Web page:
But it left us feeling obligated to write this public service announcement. We love that SXSW brings so many amazing musicians around the world to our beautiful city. Let’s all make them feel welcome. Cheer wildly at their shows and dance madly in the audience, but please, let’s show them respect.


Late SXSW co-founder honored with “Louis Meyers Day”

Mayor Steve Adler declares Friday as "Louis Meyers Day" at a memorial event for the SXSW co-founder at Palm Door Sabine. Photo by David Menconi
Mayor Steve Adler declares Friday as “Louis Meyers Day” at a memorial event for the SXSW co-founder at Palm Door Sabine. Photo by David Menconi

The death on the first day of SXSW Interactive of co-founder Louis Meyers was felt throughout the full run of this year’s event. On Friday, an official SXSW Memorial Reception drew a visit from Austin mayor Steve Adler, who officially proclaimed Friday as “Louis Meyers Day” in the City of Austin.

Musical tributes to Meyers had been held Monday at Strange Brew, following a burial service at Memorial Park Cemetery in north Austin, and Wednesday at Threadgill’s for a day show that Meyers had helped put together.

Friday’s event was especially significant for Meyers’ out-of-town friends and acquaintances who were here for SXSW Music, longtime friend Mike Stewart noted. Especially notable was the presence of many international attendees with whom Meyers had worked during his years as SXSW music festival director from 1987 to 1994, and on subsequent events during his years living in Denmark and Amsterdam around the turn of the century.


Santigold is in charge at SXSW; don’t you forget it

She can rap, she can boast, she can croon, she can chirp, she can groove in sync with her backup dancers and she can run a show with a metaphorical riding crop. She started krumping before her first song was half over Friday night, and she choreographs Busby Berkeley-style routines that employ dollar store shopping carts.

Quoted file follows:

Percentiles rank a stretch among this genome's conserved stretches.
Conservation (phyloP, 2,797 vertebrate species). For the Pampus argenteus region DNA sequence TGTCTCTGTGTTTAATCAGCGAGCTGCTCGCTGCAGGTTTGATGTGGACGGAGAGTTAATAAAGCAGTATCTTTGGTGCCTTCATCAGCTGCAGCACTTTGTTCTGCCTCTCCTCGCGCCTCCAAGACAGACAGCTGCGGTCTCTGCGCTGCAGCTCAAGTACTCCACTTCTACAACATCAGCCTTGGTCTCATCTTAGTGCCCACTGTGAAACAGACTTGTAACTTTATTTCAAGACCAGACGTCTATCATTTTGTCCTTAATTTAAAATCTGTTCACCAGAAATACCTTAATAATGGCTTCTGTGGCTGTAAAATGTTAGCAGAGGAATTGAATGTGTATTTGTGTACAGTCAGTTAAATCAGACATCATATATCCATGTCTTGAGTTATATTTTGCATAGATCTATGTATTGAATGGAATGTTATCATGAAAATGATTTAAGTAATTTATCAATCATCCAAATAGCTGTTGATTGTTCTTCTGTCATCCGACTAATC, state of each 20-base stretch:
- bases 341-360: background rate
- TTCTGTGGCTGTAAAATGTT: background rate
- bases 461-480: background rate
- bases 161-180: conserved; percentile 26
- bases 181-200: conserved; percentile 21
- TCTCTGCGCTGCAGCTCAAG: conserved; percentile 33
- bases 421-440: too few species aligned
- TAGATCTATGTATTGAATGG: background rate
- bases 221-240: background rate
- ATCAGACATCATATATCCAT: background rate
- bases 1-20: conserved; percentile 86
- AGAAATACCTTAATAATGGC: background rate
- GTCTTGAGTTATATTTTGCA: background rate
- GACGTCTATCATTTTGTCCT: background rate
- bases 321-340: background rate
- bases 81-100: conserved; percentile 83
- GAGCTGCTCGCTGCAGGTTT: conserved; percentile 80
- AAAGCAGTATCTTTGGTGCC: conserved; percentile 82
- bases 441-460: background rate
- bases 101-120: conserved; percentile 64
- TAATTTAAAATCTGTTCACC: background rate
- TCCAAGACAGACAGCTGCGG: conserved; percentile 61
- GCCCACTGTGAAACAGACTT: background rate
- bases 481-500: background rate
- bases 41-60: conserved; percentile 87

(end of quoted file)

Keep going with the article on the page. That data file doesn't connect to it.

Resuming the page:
She’s Santigold.

The Philly artist’s South by Southwest set at Stubb’s was plagued the entire time by a late start (thanks, rain) and sound problems (to which Crystal Castles might relate). But Santi White? Try to storm her winter palace. You won’t be able to take it. (Speaking of the song “Go!” … more later.)

(Eric Webb/American-Statesman)
(Eric Webb/American-Statesman)

White was unflagging in her desire to correct the sound problems plaguing her, even leaving stage between songs to get to the bottom of it. Too much reverb, bad enough mix that she couldn’t hear the track — still none of it stopped her from presiding over a party that crackled louder than the night’s lightning.

Breakout hit “L.E.S. Artistes” made an early appearance, and it was obvious from the singer’s furrowed brow and impeccable side-eye that she meant business, even as her backup dancers reenacted “Puttin’ On the Ritz” using selfie sticks. “Big Boss Big Time Business” found White embodying swagger and machismo over an underworld groove. And just as easily as she squared her shoulders on that number, she asserted her taunting, flirtatious dominance in swirly, syrupy, dangerous coos on “Who Be Lovin’ Me.”

By the time “Disparate Youth” came up on the setlist, White has made it clear that she was in control of the mayhem; an ensuing dance party and stage flooded with fest-goers were chaotic, but the singer was still the one pulling the strings.

“I’ll stop you when it’s too many,” White said as she commanded people to come up on stage. “Come on up. Bring ’em up.”